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IVF 4X more successful for white women with lots of vitamin D – Oct 2012

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IVF 4X more successful for white women with lots of vitamin D – Oct 2012

Characterizing the influence of vitamin D levels on IVF outcomes
Oxford Journals Medicine Human Reproduction Volume 27, Issue 11Pp. 3321-3327.
B. Rudick1,*, S. Ingles2,†, K. Chung3, F. Stanczyk3, R. Paulson3 and K. Bendikson3,†
1 Center for Women's Reproductive Health, Division of Reproductive Endocrinology and Infertility, Department of Obstetrics and Gynecology, Columbia University, 1790 Broadway 2nd Floor, New York, NY 10019, USA
2 Department of Preventative Medicine, Keck School of Medicine, University of Southern California, Los Angeles, CA 90033, USA
3 Division of Reproductive Endocrinology and Infertility, Department of Obstetrics and Gynecology, University of Southern California, 2020 Zonal Avenue, Room 534, Los Angeles, CA 90033, USA
?*Correspondence address. E-mail: briana.rudick at gmail.com
Received August 29, 2011; Revision received June 13, 2012; Accepted June 21, 2012.

BACKGROUND Vitamin D plays a role in reproductive capacity. Recently, several investigators have demonstrated higher IVF pregnancy rates in vitamin D replete women. The objective of this study was to validate these findings and to further elucidate the role of vitamin D in reproduction among a diverse group of women.

METHODS This was a retrospective cohort study in an academic tertiary care center of 188 infertile women undergoing IVF. Serum levels of vitamin D (25OH-D) were measured in previously frozen serum samples. The main outcome measure was clinical pregnancy, defined as sonographic presence of a heartbeat following IVF.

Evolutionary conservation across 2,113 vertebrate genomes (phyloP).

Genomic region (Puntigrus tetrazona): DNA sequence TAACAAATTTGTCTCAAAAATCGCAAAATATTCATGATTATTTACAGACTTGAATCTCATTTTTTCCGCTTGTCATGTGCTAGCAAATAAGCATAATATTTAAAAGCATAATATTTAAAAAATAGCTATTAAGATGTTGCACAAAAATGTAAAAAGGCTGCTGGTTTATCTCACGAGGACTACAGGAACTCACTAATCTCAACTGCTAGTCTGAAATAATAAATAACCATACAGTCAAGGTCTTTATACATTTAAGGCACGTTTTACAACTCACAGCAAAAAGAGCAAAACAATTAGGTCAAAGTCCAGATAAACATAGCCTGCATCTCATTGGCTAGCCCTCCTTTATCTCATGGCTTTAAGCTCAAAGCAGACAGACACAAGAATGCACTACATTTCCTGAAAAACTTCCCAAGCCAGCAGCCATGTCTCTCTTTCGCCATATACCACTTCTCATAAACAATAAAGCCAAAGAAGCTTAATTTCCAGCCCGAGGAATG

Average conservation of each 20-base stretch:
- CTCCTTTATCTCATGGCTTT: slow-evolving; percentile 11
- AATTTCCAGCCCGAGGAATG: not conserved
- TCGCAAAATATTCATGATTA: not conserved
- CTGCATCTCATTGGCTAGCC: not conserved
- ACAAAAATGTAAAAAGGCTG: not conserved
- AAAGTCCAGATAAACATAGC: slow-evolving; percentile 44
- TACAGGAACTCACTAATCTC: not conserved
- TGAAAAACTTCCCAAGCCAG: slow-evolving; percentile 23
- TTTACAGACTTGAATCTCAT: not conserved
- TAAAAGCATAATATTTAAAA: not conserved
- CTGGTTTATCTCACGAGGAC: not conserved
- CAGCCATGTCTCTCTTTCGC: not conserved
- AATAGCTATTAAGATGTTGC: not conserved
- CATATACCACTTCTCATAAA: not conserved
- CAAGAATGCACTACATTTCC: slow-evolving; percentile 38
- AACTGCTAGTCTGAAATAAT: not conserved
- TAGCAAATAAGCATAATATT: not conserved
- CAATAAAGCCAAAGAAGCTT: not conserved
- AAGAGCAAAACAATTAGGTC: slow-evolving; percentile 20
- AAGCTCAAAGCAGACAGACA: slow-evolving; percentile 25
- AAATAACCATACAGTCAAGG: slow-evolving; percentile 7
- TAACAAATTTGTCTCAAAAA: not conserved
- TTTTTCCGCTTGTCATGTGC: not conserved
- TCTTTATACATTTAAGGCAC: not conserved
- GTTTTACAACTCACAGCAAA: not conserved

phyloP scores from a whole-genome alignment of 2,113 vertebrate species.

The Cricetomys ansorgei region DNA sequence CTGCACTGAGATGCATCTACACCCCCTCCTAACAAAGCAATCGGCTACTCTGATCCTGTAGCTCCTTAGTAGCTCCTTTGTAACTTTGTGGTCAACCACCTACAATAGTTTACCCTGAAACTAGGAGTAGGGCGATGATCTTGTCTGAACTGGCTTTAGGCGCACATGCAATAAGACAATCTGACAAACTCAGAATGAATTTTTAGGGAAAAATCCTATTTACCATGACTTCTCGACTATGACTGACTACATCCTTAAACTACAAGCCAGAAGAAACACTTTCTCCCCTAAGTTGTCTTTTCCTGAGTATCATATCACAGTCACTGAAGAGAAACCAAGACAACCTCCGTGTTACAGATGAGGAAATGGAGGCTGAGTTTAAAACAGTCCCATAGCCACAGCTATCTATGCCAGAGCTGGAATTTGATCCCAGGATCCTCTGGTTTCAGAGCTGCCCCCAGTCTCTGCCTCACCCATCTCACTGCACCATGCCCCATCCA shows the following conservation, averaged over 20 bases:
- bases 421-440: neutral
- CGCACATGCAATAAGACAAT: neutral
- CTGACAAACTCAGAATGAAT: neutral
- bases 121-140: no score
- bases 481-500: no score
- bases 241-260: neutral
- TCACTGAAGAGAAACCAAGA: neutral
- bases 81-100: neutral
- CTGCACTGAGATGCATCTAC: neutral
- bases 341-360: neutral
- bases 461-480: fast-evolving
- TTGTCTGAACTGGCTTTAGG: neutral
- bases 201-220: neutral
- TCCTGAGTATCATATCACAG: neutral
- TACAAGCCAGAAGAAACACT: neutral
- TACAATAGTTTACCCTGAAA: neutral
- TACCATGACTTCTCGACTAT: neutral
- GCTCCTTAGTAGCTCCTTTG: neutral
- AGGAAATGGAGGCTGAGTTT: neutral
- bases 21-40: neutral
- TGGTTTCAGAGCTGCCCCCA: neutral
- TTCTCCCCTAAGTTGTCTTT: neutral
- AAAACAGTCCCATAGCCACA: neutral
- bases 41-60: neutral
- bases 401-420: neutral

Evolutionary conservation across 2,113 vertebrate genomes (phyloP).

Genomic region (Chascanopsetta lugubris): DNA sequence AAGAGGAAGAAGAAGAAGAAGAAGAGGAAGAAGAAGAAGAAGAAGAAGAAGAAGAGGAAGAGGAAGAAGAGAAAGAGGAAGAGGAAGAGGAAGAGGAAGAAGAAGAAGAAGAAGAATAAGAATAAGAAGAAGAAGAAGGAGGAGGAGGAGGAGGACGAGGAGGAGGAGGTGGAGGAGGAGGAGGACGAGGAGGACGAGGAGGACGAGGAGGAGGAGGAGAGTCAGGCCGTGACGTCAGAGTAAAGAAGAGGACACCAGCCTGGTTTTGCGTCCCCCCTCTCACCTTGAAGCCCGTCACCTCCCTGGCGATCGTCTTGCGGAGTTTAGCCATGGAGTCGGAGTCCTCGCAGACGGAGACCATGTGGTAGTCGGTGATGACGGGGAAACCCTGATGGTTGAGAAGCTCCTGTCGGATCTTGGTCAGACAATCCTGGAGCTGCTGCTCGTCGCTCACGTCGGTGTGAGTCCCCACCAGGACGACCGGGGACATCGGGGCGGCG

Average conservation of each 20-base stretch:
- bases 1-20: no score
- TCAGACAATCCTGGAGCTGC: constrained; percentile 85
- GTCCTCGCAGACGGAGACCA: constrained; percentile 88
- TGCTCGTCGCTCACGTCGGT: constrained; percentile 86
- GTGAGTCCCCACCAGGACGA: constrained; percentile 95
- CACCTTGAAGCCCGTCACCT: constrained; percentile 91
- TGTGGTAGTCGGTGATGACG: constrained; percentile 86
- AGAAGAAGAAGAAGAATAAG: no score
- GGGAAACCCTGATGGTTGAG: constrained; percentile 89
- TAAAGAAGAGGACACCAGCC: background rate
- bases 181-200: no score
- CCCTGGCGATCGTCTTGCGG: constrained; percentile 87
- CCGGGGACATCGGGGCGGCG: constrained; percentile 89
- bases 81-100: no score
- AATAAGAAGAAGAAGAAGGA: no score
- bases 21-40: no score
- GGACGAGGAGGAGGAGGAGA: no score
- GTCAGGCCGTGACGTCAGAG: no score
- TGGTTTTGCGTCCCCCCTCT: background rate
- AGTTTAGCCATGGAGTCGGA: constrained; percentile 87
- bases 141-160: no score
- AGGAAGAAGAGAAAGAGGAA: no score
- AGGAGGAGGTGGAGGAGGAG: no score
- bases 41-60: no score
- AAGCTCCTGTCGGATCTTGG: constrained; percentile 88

RESULTS The relationship between vitamin D status and pregnancy rates differed by race (P < 0.01). Among non-Hispanic whites, pregnancy rates declined with progressively lower levels of vitamin D, while in Asians, the reverse was true. Adjusting for age and number and quality of embryos transferred among non-Hispanic whites, the odds of pregnancy were four times higher in vitamin D replete versus deficient patients. Live birth rates mirrored pregnancy rates. Vitamin D status was not associated with ovarian stimulation parameters or with markers of embryo quality.

CONCLUSIONS Vitamin D deficiency is associated with lower pregnancy rates in non-Hispanic whites, but not in Asians, possibly due to their lower IVF success rates. Vitamin D deficiency was not correlated with ovarian stimulation parameters or with markers of embryo quality, suggesting its effect may be mediated through the endometrium.

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Another study found In vitro fertilization 2X less successful if low vitamin D – Nov 2013

Influence of vitamin D levels on in vitro fertilization outcomes in donor-recipient cycles.
Fertil Steril. 2013 Nov 5. pii: S0015-0282(13)03154-3. doi: 10.1016/j.fertnstert.2013.10.008.
Rudick BJ, Ingles SA, Chung K, Stanczyk FZ, Paulson RJ, Bendikson KA.
Department of Obstetrics and Gynecology, Division of Reproductive Endocrinology and Infertility, Center for Women's Reproductive Health, Columbia University, New York, New York. Electronic address: briana.rudick at gmail.com.

OBJECTIVE: To elucidate the role of vitamin D in reproduction by examining the relationship between recipient vitamin D levels and pregnancy rates in donor-recipient IVF cycles.